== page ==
The Rangeland Research Institute provides researchers with opportunity to conduct a wide range of short- and long-term research projects focused on providing a solid scientific foundation for the sustainable management of rangelands.

We support research that combines expertise and approaches from a variety of academic disciplines and addresses issues related to the competing demands of ecosystem conservation and resource use, including energy exploration and extraction, grazing, water management, wildlife management and biodiversity conservation, and sustainable landscape management.

Read the University of Alberta Beef and Range Report, published in August 2014.

Differentiating and understanding the roles of soil nutrient and soil community heterogeneity on plant growth, carbon storage, and biodiversity

Dr. James Cahill | Professor
Department of Biological Sciences Faculty of Science
University of Alberta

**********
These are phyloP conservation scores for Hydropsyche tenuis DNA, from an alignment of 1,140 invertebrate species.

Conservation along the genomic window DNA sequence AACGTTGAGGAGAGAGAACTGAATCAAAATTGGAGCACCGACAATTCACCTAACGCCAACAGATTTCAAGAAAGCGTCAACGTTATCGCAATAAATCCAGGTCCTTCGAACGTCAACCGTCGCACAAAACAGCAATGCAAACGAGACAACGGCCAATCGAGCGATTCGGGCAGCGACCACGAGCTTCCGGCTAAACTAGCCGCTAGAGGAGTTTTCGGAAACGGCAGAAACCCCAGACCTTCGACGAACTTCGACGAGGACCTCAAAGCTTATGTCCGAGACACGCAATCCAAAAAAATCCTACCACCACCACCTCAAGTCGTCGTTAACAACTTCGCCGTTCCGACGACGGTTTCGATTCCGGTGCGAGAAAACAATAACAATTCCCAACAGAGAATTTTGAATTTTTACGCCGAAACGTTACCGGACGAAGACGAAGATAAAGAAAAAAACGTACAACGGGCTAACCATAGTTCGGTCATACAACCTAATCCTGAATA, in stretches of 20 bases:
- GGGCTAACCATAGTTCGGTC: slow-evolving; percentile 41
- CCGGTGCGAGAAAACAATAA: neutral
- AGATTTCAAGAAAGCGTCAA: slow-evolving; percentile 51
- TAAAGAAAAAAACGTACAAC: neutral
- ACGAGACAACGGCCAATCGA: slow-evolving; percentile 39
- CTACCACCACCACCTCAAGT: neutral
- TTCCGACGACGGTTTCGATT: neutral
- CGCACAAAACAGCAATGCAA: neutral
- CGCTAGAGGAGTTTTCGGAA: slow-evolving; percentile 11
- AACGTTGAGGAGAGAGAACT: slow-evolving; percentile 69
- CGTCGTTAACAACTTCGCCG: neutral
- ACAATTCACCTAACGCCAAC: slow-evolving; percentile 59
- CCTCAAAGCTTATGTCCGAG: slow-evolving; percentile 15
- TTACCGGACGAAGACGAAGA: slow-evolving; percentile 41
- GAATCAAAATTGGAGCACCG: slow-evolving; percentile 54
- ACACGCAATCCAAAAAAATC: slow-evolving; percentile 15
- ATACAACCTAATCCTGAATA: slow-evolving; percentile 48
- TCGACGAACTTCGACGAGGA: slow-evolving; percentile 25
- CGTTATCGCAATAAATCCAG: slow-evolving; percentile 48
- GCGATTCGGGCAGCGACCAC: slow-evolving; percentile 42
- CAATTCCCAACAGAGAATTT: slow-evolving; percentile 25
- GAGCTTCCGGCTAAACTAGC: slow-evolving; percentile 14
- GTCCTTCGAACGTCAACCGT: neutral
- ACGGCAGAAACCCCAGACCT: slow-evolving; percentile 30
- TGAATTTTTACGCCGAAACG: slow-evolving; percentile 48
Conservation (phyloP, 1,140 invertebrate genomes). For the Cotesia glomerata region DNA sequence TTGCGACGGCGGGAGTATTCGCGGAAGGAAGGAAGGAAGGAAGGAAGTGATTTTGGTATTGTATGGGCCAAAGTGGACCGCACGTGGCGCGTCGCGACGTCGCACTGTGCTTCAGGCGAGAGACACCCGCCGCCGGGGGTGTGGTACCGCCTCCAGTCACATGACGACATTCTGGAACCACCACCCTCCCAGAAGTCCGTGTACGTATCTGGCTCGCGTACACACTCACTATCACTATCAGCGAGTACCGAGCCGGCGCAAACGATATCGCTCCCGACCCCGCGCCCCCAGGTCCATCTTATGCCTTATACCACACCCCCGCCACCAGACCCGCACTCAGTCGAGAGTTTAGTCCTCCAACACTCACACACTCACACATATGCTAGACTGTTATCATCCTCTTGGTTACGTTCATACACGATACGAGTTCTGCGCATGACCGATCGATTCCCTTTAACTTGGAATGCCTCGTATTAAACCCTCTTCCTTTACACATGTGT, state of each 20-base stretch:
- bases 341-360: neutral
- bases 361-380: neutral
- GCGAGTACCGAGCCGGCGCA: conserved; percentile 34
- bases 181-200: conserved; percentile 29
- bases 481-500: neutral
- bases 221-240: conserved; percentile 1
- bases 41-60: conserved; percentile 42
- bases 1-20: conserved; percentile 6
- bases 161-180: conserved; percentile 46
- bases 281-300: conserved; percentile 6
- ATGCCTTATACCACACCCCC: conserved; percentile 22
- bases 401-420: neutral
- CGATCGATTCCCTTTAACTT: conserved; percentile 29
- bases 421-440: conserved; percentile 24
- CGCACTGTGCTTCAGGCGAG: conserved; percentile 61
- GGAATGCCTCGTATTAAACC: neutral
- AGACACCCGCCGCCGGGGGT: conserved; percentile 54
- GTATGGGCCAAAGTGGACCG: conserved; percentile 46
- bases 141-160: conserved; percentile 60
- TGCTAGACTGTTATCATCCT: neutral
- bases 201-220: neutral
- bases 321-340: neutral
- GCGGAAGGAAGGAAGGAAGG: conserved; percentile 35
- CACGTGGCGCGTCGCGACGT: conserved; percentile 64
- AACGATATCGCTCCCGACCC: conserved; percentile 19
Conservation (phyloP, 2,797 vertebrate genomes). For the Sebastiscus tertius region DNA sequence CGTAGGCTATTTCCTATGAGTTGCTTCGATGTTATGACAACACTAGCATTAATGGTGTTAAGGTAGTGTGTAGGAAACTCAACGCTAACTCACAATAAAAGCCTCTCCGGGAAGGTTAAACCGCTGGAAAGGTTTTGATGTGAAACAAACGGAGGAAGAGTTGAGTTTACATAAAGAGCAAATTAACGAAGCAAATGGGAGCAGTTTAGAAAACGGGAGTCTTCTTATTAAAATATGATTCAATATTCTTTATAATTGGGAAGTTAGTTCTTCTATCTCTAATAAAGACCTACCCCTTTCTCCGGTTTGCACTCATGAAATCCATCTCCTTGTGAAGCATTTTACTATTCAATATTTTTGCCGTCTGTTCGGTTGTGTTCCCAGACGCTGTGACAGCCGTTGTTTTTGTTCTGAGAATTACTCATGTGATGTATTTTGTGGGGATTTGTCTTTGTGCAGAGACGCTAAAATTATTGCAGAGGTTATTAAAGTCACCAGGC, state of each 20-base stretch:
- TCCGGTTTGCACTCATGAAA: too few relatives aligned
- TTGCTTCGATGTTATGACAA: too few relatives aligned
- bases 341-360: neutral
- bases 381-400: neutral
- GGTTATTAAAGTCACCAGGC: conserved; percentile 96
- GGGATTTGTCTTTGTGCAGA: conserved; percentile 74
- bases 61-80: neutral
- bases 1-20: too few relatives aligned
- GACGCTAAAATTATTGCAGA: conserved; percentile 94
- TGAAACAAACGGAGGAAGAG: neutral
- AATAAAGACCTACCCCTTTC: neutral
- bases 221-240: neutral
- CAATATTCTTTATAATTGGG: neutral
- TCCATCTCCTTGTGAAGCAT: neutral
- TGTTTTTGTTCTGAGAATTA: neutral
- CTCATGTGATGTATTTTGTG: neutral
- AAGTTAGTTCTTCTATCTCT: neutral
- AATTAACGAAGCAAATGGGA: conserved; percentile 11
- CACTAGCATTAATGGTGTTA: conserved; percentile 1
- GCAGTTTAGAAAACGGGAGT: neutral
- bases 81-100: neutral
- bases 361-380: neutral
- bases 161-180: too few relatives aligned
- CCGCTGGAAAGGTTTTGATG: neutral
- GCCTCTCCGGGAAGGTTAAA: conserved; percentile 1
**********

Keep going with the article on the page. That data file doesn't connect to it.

Though plant growth in grasslands has historically been viewed from primarily nutritive and topdown perspectives, diverse soil microorganisms have substantial non-nutritive impacts on growth, ecosystem services, biodiversity and invasion. Using a functional approach, Dr. Cahill and co-investigator Dr. Pierre-Luc Chagnon (Killam Post-doctoral fellow, Biological Sciences) will quantify the net effects of soil microorganisms on plant growth and key ecosystem processes within the Mattheis Research Ranch. The researchers' study design will allow them to differentiate between the nutritive and ‘biotic’ impacts of soils, at plant-relevant scales (within the rooting zone of individuals and within local communities). Further, since invasion by non-native species can disrupt plant-soil linkages, sampling will be stratified based on the degree of invasion by smooth brome. By combining the net-effect data with field-collected plant diversity, soil carbon, productivity and invasion data, Drs. Cahill and Chagnon will be able to quantify the relative importance of soil nutrients and soil microorganisms in driving these critical aspects of grassland communities. Finally, they will use molecular methods to identify which soil microbes are strongly associated with plant growth and delivery of ecosystem services. Expanding our understanding of this system to include the net effects of soil communities has the potential to provide critical information for future enhancement of key ecological services in grassland ecosystems.



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